/vmfs/volumes/<storage group name>/<virtual machine>/
So for example, mine is:
First, edit the .vmdk file. You are looking for the line:
So for a test I needed an email server, so I thought I’d setup an Exchange server quickly. Exchange 5.5 runs best on NT 4.0 so I’m going to install it on Qemu 0.14.0. Along the way I ran into a few little gotcha’s so I thought I’d update on how to do this.
qemu.exe -L pc-bios -cpu pentium -hda nt4-server.qcow2 -net nic,model=pcnet -net user -cdrom nt4server.iso -boot d
As you can see on NT 4.0 you now have to set the CPU level. This needs to be done going forward with NT 4.0 as again it’s too old to detect newer CPU’s and gets confused. Also I’d recommend selecting the ‘standard pc’ HAL. Oh sure it may look all nice with a MPS/Uniprocessor, but I’ve found it noticeably slower.
The default cirrus logic driver works at 16bit depths at 800×600 well enough (The hardware mouse pointer doesn’t work so you’ll need to turn on a custom pointer). Another thing is my choice of the AMD PCNet NIC, is that it’s the same that VMWare uses, so you can always run these disks under VMWare if need be (as long as VMWare has IDE disk support, and you convert the disk first!!).
Ok that basically covers an IDE install, but let’s get onto SCSI. Qemu now (it’s been in there for a while..) emulates a SCSI controller, the PCI 53c895a adapter. And I’ve found that you can get it to work with Windows NT 4.0! First you’ll need a driver diskette & BIOS both found at LSI’s webpage. The NT driver is nt896.zip if you’ve gotten the correct one.
Now that I’m going to install exchange, the best practice I’ve found for NT is something like this:
OS DISK 4GB
SWAP DISK 256MB
MAIL STORE 8GB
So that’s a bunch of SCSI disks, right? I guess I could build a stripped set but that’d be kind of crazy… so here is how I’m going to do it:
And if it’s done right, you’ll notice that now the SCSI bios will be initializing as seen below with a bunch of disks…
qemu 0.14.0 scsi bios
Once your NT CD starts to boot up, you’ll see a blue screen like this. It’s important that you hit both F5 and F6 over and over to tell the setup program that you want a custom HAL, along with an install time SCSI driver.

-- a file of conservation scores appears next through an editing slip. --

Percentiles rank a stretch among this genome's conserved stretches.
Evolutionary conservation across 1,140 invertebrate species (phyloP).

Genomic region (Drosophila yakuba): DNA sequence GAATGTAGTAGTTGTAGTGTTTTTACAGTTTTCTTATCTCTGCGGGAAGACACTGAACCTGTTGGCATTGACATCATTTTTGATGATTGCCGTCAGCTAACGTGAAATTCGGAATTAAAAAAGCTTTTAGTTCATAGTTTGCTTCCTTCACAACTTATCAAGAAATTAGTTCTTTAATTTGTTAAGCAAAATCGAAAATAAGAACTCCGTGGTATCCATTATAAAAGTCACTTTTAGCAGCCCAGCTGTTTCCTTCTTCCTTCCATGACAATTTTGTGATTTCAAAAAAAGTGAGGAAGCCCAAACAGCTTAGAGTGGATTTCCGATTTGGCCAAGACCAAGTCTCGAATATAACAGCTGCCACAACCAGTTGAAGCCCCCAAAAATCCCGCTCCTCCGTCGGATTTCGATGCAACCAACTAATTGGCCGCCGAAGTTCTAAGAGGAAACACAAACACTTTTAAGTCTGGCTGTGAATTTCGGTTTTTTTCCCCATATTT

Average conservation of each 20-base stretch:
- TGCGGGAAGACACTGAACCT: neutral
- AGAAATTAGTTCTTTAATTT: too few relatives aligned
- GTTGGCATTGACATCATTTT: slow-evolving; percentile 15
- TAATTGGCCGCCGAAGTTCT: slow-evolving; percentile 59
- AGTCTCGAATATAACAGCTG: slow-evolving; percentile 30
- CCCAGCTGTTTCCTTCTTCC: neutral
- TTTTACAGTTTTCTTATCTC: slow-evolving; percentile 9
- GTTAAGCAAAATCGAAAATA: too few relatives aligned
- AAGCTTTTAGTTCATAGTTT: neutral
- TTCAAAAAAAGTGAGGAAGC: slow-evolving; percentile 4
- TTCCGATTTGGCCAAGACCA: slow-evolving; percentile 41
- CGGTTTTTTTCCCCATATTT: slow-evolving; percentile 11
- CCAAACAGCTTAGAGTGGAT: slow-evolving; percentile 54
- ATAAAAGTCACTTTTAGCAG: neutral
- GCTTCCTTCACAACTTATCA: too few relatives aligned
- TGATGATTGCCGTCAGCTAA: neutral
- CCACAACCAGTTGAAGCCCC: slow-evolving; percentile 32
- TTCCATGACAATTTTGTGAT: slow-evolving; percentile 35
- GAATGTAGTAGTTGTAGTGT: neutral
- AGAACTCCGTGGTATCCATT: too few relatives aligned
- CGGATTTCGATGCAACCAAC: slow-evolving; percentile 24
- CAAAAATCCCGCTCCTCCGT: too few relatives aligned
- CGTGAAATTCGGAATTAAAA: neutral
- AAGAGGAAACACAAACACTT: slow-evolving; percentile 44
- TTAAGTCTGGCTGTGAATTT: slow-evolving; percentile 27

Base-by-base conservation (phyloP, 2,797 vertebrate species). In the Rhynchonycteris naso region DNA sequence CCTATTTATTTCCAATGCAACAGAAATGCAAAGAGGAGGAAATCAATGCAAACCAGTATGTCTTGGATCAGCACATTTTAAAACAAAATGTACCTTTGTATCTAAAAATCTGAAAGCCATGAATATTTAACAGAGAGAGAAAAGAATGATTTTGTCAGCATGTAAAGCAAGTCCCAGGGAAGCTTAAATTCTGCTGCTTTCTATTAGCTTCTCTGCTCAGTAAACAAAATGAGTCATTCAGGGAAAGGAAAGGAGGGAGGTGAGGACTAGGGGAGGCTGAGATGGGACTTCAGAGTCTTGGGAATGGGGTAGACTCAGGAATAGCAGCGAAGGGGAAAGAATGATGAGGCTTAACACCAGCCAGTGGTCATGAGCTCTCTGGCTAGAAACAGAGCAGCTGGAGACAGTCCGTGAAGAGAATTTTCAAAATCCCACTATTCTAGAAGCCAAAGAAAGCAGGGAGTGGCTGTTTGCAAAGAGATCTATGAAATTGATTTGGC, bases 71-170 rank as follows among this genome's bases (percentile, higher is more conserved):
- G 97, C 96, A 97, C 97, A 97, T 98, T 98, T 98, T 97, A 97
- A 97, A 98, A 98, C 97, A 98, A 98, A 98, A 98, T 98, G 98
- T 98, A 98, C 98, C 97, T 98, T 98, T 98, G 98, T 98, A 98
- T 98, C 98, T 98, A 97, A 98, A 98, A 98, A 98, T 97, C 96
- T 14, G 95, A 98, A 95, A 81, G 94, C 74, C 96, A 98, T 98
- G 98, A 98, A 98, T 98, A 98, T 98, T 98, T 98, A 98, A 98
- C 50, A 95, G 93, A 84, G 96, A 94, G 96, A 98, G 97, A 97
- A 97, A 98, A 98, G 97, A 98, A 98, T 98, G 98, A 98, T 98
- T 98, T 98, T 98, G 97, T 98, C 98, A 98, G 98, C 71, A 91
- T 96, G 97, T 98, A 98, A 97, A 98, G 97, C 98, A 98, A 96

qemu 0.14.0 nt 40 scsi hit f5/f6
And as I did above, I’ll first select the ‘standard pc’ HAL.
qemu 0.14.0 nt 40 scsi load Symbios driver
Select the Symbios driver
Then You can tell it to load the LSI / Symbios scsi driver, and install will roll through as normal. Since this is going to be an Exchange server, I’m also going to make it a PDC on it’s own domain, since Exchange requires DC functionality.
Make it a DC
And from there it is a somewhat normal NT install. I did leave out the messaging stuff, because it’s that ancient “Microsoft Mail” stuff, and it’s somewhat crippled at that.
For the fun of it, if you load 256 colors, you’ll wind up with this:
Windows NT 4.0 with 256 colours
And all the icons will be blank squares. Not terribly useful. Maybe for low displays the regular VGA would be best…. But again with 16bit and custom pointers (much like an old MIPS issue) it will work enough. 1024x768x16million colors at 43Hz (interlaced) works pretty good too!
Next I fired up the disktool, (diskman) and slapped down a bunch of partitions… I let the swap formatted FAT as I don’t care about it’s crash to crash integrity, but the rest can be NTFS. Also from a boot limitation the first disk is only 1GB out of it’s 4… I don’t know if that matters.
qemu 0.14.0 nt 40 partition disks
Then into the system tool to move the swap to the ‘s’ drive.
qemu 0.14.0 nt 40 scsi setup swap
I don’t know if the actual setup of Exchange is all that … interesting so I’ll just leave it to your imagination.